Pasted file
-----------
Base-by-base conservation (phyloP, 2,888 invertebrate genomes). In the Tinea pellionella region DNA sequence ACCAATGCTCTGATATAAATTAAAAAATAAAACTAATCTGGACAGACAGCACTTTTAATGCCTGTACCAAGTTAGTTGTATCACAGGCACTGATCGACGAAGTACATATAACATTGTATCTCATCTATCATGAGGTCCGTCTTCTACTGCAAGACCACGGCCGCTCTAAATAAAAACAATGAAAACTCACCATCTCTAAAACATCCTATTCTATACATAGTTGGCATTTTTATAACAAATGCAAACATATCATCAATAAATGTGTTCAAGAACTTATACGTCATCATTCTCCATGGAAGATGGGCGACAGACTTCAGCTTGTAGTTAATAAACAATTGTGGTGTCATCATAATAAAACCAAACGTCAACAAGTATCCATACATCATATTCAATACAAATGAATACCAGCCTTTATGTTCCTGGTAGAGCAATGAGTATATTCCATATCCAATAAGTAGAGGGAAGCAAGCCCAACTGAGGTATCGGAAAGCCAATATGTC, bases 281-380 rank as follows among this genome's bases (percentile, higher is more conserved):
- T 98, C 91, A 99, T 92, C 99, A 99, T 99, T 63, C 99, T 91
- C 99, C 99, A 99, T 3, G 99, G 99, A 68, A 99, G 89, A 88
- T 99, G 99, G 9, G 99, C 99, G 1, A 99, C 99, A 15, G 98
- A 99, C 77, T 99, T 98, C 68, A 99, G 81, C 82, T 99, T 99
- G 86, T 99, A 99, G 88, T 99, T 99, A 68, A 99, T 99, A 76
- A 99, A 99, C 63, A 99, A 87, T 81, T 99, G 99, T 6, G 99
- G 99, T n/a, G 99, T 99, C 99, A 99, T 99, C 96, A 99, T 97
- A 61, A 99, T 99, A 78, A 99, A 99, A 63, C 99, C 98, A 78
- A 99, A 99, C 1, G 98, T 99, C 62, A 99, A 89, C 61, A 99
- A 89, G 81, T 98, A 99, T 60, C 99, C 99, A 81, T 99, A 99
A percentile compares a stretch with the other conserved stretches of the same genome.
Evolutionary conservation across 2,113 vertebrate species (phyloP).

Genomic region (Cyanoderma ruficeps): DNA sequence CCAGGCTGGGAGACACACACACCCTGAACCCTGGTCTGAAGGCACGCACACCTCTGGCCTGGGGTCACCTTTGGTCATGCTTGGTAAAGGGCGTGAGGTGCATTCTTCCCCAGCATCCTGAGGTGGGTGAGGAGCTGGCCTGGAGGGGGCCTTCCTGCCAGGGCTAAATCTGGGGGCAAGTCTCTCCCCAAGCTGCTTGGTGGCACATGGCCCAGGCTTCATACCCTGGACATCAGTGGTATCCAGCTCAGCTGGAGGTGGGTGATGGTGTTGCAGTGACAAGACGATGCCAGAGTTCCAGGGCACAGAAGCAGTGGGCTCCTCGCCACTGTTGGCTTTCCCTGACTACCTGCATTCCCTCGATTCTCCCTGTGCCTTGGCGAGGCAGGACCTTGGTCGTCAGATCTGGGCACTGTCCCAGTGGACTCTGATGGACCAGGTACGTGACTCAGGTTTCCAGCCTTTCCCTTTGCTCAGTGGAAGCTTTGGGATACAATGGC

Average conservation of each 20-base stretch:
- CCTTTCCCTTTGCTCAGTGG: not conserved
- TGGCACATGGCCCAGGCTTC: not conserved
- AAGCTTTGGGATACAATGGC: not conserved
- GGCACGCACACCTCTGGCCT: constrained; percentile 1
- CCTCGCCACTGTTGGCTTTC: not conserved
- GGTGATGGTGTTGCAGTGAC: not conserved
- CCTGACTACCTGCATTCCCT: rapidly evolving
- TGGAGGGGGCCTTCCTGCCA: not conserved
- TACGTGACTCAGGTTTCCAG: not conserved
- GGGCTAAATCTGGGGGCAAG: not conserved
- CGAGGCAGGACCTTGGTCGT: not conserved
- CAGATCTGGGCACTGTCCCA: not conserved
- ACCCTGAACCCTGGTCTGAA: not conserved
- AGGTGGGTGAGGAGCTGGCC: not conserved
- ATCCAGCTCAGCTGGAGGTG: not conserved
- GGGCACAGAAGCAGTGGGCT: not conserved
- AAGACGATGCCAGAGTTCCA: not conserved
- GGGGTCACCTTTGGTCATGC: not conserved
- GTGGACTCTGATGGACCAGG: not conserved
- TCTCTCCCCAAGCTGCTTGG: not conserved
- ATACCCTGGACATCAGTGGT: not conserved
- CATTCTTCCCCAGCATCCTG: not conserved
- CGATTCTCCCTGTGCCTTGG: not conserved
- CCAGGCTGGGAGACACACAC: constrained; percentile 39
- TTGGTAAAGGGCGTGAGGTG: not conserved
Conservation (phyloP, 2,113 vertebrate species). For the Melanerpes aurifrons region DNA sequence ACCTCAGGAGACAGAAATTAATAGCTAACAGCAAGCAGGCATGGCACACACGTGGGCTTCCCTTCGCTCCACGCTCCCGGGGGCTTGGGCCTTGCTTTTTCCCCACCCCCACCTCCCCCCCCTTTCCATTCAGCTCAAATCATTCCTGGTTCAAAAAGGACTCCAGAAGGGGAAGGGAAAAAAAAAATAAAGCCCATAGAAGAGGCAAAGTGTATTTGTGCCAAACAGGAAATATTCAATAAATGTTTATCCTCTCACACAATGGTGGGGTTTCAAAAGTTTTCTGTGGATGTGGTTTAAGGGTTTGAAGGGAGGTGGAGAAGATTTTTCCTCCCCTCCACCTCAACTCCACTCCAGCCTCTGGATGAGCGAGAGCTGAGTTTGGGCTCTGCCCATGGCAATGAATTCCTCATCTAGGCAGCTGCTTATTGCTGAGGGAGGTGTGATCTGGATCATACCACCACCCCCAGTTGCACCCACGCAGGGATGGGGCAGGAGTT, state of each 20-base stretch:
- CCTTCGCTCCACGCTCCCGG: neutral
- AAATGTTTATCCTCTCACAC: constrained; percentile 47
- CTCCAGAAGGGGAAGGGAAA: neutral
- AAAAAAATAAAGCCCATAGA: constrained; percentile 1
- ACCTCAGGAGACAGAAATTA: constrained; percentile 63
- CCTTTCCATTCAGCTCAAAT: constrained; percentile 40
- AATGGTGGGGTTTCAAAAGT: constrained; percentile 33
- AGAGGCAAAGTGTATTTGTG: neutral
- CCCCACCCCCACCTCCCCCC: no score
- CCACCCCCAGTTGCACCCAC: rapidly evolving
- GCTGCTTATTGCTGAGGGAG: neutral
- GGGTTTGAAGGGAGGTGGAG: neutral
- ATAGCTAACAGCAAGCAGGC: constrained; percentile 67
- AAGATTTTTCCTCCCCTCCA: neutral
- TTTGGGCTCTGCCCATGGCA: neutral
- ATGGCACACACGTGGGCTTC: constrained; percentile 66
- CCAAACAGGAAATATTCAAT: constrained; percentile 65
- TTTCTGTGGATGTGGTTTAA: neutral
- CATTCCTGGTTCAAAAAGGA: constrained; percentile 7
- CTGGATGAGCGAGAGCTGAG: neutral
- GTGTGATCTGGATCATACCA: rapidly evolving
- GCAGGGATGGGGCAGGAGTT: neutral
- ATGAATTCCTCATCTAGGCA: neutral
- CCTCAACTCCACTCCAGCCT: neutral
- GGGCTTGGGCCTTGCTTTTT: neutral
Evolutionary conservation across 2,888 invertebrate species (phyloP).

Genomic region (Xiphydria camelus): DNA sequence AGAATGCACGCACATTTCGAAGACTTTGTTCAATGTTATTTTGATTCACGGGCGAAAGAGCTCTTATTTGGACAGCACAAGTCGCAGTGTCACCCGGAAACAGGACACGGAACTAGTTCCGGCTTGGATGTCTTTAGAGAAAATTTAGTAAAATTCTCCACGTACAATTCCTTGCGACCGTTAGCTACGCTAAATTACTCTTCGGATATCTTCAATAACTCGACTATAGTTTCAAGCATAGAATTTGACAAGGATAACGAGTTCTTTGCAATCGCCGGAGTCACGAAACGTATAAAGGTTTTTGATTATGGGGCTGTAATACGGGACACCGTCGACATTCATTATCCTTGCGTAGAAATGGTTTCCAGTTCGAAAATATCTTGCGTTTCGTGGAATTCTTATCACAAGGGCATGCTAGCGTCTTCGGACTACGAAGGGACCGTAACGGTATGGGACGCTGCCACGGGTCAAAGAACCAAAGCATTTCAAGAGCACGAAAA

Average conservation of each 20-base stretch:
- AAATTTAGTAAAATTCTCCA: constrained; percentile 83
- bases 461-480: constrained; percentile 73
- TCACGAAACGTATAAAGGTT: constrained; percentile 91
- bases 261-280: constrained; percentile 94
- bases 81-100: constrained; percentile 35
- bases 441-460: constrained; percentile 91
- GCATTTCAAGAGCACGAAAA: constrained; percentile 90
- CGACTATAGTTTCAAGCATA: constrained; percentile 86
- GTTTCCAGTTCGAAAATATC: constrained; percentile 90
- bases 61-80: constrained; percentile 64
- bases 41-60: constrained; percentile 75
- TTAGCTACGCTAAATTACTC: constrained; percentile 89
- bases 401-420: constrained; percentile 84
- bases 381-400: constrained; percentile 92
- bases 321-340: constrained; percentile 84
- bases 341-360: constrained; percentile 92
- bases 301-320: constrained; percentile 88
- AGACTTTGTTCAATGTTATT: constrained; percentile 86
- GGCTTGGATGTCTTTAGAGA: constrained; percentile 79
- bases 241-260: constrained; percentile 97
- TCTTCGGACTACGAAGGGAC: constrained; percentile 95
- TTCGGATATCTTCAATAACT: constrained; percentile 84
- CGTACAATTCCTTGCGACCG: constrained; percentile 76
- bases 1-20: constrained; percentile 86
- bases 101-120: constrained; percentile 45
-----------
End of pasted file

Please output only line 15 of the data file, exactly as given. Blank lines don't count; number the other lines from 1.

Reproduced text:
Average conservation of each 20-base stretch: